A. Porwal et al., “Socio-economic inequality in anthropometric failure among children aged under 5 years in India: evidence from the Comprehensive National Nutrition Survey 2016-18.,” Int J Equity Health, vol. 20, no. 1, p. 176, Jul. 2021, doi: 10.1186/s12939-021-01512-4.

H. Wamani, A. N. Astrøm, S. Peterson, J. K. Tumwine, and T. Tylleskär, “Boys are more stunted than girls in sub-Saharan Africa: a meta-analysis of 16 demographic and health surveys.,” BMC Pediatr, vol. 7, p. 17, Apr. 2007, doi: 10.1186/1471-2431-7-17.

A. Rahman and S. Chowdhury, “Determinants of chronic malnutrition among preschool children in Bangladesh.,” J Biosoc Sci, vol. 39, no. 2, pp. 161–173, Mar. 2007, doi: 10.1017/S0021932006001295.

H. Wamani, T. Tylleskär, A. N. Astrøm, J. K. Tumwine, and S. Peterson, “Mothers’ education but not fathers’ education, household assets or land ownership is the best predictor of child health inequalities in rural Uganda.,” Int J Equity Health, vol. 3, no. 1, p. 9, Oct. 2004, doi: 10.1186/1475-9276-3-9.

S. Thurstans et al., “Boys are more likely to be undernourished than girls: a systematic review and meta-analysis of sex differences in undernutrition.,” BMJ Glob Health, vol. 5, no. 12, Dec. 2020, doi: 10.1136/bmjgh-2020-004030.

N. Endris, H. Asefa, and L. Dube, “Prevalence of Malnutrition and Associated Factors among Children in Rural Ethiopia.,” Biomed Res Int, vol. 2017, p. 6587853, 2017, doi: 10.1155/2017/6587853.

K. Mengistu and K. Alemu, “Prevalence of Malnutrition and Associated Factors Among Children Aged 6-59 Months at Hidabu Abote District, North Shewa, Oromia Regional State,” J Nutr Disord Ther, vol. 01, Jan. 2013, doi: 10.4172/2161-0509-3-T1-001.

M. Myatt et al., “Children who are both wasted and stunted are also underweight and have a high risk of death: a descriptive epidemiology of multiple anthropometric deficits using data from 51 countries.,” Arch Public Health, vol. 76, p. 28, 2018, doi: 10.1186/s13690-018-0277-1.

M. Garenne et al., “Changing sex differences in undernutrition of African children: findings from Demographic and Health Surveys.,” J Biosoc Sci, pp. 1–11, Sep. 2021, doi: 10.1017/S0021932021000468.

L. S. Adair and D. K. Guilkey, “Age-specific determinants of stunting in Filipino children.,” J Nutr, vol. 127, no. 2, pp. 314–320, Feb. 1997, doi: 10.1093/jn/127.2.314.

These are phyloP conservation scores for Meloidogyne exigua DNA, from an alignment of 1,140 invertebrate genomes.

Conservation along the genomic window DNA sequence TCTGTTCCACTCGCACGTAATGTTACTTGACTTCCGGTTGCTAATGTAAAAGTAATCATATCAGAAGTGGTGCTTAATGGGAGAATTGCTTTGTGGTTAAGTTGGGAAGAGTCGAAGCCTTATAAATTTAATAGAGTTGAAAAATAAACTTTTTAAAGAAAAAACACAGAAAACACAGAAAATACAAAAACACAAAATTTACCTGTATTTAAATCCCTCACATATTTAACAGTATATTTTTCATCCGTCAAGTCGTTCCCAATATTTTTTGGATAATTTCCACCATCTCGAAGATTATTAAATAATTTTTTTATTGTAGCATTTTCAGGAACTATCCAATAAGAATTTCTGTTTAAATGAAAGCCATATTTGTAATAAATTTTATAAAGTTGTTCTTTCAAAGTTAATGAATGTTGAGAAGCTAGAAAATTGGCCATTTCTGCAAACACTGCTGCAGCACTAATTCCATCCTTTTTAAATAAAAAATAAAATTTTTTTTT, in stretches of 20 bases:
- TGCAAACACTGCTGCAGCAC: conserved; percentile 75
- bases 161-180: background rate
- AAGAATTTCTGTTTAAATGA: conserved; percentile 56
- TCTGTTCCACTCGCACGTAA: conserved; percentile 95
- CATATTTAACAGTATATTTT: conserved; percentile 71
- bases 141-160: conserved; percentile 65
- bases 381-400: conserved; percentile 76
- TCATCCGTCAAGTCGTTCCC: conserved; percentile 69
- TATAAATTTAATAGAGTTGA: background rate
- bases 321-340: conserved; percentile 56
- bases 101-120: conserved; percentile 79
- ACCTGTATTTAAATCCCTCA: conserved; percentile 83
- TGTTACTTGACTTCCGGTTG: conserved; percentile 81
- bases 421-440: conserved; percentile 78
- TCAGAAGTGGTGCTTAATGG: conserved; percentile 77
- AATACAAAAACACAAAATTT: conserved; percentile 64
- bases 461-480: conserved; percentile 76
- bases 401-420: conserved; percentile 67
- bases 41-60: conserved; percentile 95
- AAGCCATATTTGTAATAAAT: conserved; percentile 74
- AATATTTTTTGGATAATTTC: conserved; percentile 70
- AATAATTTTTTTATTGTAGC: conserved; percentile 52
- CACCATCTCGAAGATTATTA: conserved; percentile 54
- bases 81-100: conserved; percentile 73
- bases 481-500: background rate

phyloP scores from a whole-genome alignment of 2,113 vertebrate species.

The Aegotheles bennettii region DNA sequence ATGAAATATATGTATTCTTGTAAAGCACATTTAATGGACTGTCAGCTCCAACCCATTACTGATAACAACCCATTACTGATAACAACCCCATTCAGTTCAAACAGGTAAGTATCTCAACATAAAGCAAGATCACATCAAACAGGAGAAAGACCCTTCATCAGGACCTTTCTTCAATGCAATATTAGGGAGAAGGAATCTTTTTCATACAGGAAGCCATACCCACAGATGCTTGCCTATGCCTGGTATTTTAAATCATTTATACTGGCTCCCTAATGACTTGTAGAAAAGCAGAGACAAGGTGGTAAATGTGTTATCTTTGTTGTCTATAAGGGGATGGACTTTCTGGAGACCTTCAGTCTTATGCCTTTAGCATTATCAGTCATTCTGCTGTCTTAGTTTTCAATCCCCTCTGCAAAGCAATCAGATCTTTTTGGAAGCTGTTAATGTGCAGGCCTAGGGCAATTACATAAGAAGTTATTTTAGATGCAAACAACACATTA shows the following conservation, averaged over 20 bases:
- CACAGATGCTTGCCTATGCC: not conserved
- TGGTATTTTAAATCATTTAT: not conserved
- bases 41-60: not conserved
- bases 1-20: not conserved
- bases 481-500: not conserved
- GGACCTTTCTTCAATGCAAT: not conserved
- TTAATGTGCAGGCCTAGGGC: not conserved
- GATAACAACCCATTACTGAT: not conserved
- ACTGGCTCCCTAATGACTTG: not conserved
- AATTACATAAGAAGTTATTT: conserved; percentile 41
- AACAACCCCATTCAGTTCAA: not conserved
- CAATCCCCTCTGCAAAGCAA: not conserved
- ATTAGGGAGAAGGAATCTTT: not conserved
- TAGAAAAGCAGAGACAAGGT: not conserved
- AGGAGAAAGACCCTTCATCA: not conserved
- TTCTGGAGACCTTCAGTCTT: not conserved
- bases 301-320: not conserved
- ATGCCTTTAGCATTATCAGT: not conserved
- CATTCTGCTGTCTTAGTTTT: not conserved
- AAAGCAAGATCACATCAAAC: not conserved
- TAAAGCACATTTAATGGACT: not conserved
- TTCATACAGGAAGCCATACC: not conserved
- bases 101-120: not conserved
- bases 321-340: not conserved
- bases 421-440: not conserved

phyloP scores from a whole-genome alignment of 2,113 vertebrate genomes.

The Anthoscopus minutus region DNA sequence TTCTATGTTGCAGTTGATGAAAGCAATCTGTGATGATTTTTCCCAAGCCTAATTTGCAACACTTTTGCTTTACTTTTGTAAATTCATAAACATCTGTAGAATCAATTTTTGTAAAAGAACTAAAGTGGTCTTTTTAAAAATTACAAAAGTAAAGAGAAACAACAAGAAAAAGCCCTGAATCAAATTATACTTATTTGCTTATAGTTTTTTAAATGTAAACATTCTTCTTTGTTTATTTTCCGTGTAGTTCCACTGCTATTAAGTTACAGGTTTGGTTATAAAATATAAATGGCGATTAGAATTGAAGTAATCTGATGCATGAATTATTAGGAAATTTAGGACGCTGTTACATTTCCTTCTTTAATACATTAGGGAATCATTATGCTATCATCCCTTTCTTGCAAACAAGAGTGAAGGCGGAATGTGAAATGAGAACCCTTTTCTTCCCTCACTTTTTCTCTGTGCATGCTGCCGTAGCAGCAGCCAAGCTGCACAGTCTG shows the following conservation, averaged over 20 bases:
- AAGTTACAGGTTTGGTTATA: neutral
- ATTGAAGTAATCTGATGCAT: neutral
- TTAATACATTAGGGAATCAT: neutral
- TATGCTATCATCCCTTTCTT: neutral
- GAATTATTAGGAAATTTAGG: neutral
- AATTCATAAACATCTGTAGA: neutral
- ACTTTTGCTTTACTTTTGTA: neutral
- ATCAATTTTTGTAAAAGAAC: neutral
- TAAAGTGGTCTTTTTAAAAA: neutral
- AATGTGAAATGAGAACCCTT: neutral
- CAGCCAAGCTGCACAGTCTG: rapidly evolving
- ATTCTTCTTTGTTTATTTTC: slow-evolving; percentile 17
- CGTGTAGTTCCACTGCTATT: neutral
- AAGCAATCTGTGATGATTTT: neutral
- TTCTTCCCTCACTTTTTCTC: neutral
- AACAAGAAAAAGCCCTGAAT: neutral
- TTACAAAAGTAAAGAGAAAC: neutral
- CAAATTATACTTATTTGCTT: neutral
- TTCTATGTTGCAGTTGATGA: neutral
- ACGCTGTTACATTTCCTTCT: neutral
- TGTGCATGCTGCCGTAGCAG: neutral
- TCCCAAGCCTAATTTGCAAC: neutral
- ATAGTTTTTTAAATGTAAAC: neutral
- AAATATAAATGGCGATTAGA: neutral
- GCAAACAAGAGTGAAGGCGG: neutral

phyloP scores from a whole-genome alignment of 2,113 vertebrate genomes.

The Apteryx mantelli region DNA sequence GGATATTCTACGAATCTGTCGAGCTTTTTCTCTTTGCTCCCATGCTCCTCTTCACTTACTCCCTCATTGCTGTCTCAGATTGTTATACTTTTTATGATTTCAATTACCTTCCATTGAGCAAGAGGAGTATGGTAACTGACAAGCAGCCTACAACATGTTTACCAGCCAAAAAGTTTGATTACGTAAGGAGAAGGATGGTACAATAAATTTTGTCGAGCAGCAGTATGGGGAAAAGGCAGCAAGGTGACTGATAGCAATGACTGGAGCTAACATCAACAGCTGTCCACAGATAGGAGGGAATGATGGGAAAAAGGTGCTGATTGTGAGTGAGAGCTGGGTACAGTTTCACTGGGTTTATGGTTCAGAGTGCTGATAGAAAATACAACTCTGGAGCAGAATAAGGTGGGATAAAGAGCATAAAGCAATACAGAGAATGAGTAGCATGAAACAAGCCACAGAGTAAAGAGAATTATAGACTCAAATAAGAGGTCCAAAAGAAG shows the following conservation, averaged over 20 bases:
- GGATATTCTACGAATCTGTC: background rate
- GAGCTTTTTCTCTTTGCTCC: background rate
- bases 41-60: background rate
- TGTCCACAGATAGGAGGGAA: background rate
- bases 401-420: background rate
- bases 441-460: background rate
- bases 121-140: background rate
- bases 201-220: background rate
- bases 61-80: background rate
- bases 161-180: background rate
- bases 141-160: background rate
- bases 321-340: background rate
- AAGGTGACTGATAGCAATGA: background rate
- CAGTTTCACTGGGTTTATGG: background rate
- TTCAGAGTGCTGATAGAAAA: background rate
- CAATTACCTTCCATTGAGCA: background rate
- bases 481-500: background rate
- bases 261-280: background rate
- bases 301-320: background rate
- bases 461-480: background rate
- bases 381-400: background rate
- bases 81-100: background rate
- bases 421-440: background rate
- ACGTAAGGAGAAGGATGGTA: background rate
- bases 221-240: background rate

E. Moiseeva Karina, O. Ivanov Dimitry, V. Alekseeva Anna, D. Kharbediya Shalva, and N. Berezkina Elena, “Influence of mother’s age on infant child’s nutrition,” Archivos Venezolanos de Farmacologia y Terapeutica, vol. 39, no. 2, pp. 215–220, 2020.

A. Wemakor, H. Garti, T. Azongo, H. Garti, and A. Atosona, “Young maternal age is a risk factor for child undernutrition in Tamale Metropolis, Ghana,” BMC Res Notes, vol. 11, no. 1, pp. 1–5, 2018, doi: 10.1186/s13104-018-3980-7.

H. H. Bernardus, C. F. Mamuaja, and J. Y. E. Oessoe, “Relationship between Parents Education Level and Mother’s Knowledge with Nutritional Status of Children Aged 6-24 Months at Tareran Community Health Center Working Area at Tareran Sub-District, South Minahasa Regency,” Jurnal Ilmu dan Teknologi Pangan, vol. 3, no. 1, 2015.

R. Mukherjee, S. Chaturvedi, and R. Bhalwar, “Determinants of Nutritional Status of School Children,” Med J Armed Forces India, vol. 64, no. 3, pp. 227–231, 2008, doi:

S. Singh, S. Srivastava, and A. K. Upadhyay, “Socio-economic inequality in malnutrition among children in India: An analysis of 640 districts from National Family Health Survey (2015-16),” Int J




How to Cite

E. S. Yanti and T. R. Permata, “Prevalence of Undernutrition and Associated Factors: A Cross-sectional Study among Rural Toddlers in Bangka Belitung, Indonesia ”, International Journal of Advanced Health Science and Technology, vol. 3, no. 1, Feb. 2023.



Health Science